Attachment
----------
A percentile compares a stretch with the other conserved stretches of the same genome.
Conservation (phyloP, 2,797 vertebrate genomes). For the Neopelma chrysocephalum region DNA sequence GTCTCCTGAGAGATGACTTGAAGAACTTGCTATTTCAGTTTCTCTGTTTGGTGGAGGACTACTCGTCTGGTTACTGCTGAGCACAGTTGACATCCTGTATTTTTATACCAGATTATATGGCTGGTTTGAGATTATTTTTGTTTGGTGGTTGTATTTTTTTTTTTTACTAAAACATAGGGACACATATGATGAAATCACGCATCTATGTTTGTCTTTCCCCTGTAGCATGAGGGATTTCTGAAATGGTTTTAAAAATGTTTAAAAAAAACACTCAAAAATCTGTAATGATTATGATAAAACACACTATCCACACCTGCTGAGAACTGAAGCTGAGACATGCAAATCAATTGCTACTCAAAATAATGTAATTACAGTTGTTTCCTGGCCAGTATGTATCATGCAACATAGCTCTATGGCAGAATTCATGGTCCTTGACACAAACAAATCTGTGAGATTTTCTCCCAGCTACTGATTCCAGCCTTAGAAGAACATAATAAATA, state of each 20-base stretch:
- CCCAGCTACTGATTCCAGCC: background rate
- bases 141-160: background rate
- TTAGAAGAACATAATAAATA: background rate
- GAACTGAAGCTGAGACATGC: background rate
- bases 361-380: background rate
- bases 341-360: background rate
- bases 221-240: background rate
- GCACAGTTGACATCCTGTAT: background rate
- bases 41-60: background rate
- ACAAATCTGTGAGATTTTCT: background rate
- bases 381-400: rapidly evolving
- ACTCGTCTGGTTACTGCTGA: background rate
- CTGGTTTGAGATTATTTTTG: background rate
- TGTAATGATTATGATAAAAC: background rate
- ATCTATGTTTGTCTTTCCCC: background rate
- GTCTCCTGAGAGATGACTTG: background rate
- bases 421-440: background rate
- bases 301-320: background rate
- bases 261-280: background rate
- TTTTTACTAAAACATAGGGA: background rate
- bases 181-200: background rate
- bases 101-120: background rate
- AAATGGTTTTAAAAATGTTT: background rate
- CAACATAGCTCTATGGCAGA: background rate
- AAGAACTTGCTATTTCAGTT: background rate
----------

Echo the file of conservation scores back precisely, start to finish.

A percentile compares a stretch with the other conserved stretches of the same genome.
Conservation (phyloP, 2,797 vertebrate genomes). For the Neopelma chrysocephalum region DNA sequence GTCTCCTGAGAGATGACTTGAAGAACTTGCTATTTCAGTTTCTCTGTTTGGTGGAGGACTACTCGTCTGGTTACTGCTGAGCACAGTTGACATCCTGTATTTTTATACCAGATTATATGGCTGGTTTGAGATTATTTTTGTTTGGTGGTTGTATTTTTTTTTTTTACTAAAACATAGGGACACATATGATGAAATCACGCATCTATGTTTGTCTTTCCCCTGTAGCATGAGGGATTTCTGAAATGGTTTTAAAAATGTTTAAAAAAAACACTCAAAAATCTGTAATGATTATGATAAAACACACTATCCACACCTGCTGAGAACTGAAGCTGAGACATGCAAATCAATTGCTACTCAAAATAATGTAATTACAGTTGTTTCCTGGCCAGTATGTATCATGCAACATAGCTCTATGGCAGAATTCATGGTCCTTGACACAAACAAATCTGTGAGATTTTCTCCCAGCTACTGATTCCAGCCTTAGAAGAACATAATAAATA, state of each 20-base stretch:
- CCCAGCTACTGATTCCAGCC: background rate
- bases 141-160: background rate
- TTAGAAGAACATAATAAATA: background rate
- GAACTGAAGCTGAGACATGC: background rate
- bases 361-380: background rate
- bases 341-360: background rate
- bases 221-240: background rate
- GCACAGTTGACATCCTGTAT: background rate
- bases 41-60: background rate
- ACAAATCTGTGAGATTTTCT: background rate
- bases 381-400: rapidly evolving
- ACTCGTCTGGTTACTGCTGA: background rate
- CTGGTTTGAGATTATTTTTG: background rate
- TGTAATGATTATGATAAAAC: background rate
- ATCTATGTTTGTCTTTCCCC: background rate
- GTCTCCTGAGAGATGACTTG: background rate
- bases 421-440: background rate
- bases 301-320: background rate
- bases 261-280: background rate
- TTTTTACTAAAACATAGGGA: background rate
- bases 181-200: background rate
- bases 101-120: background rate
- AAATGGTTTTAAAAATGTTT: background rate
- CAACATAGCTCTATGGCAGA: background rate
- AAGAACTTGCTATTTCAGTT: background rate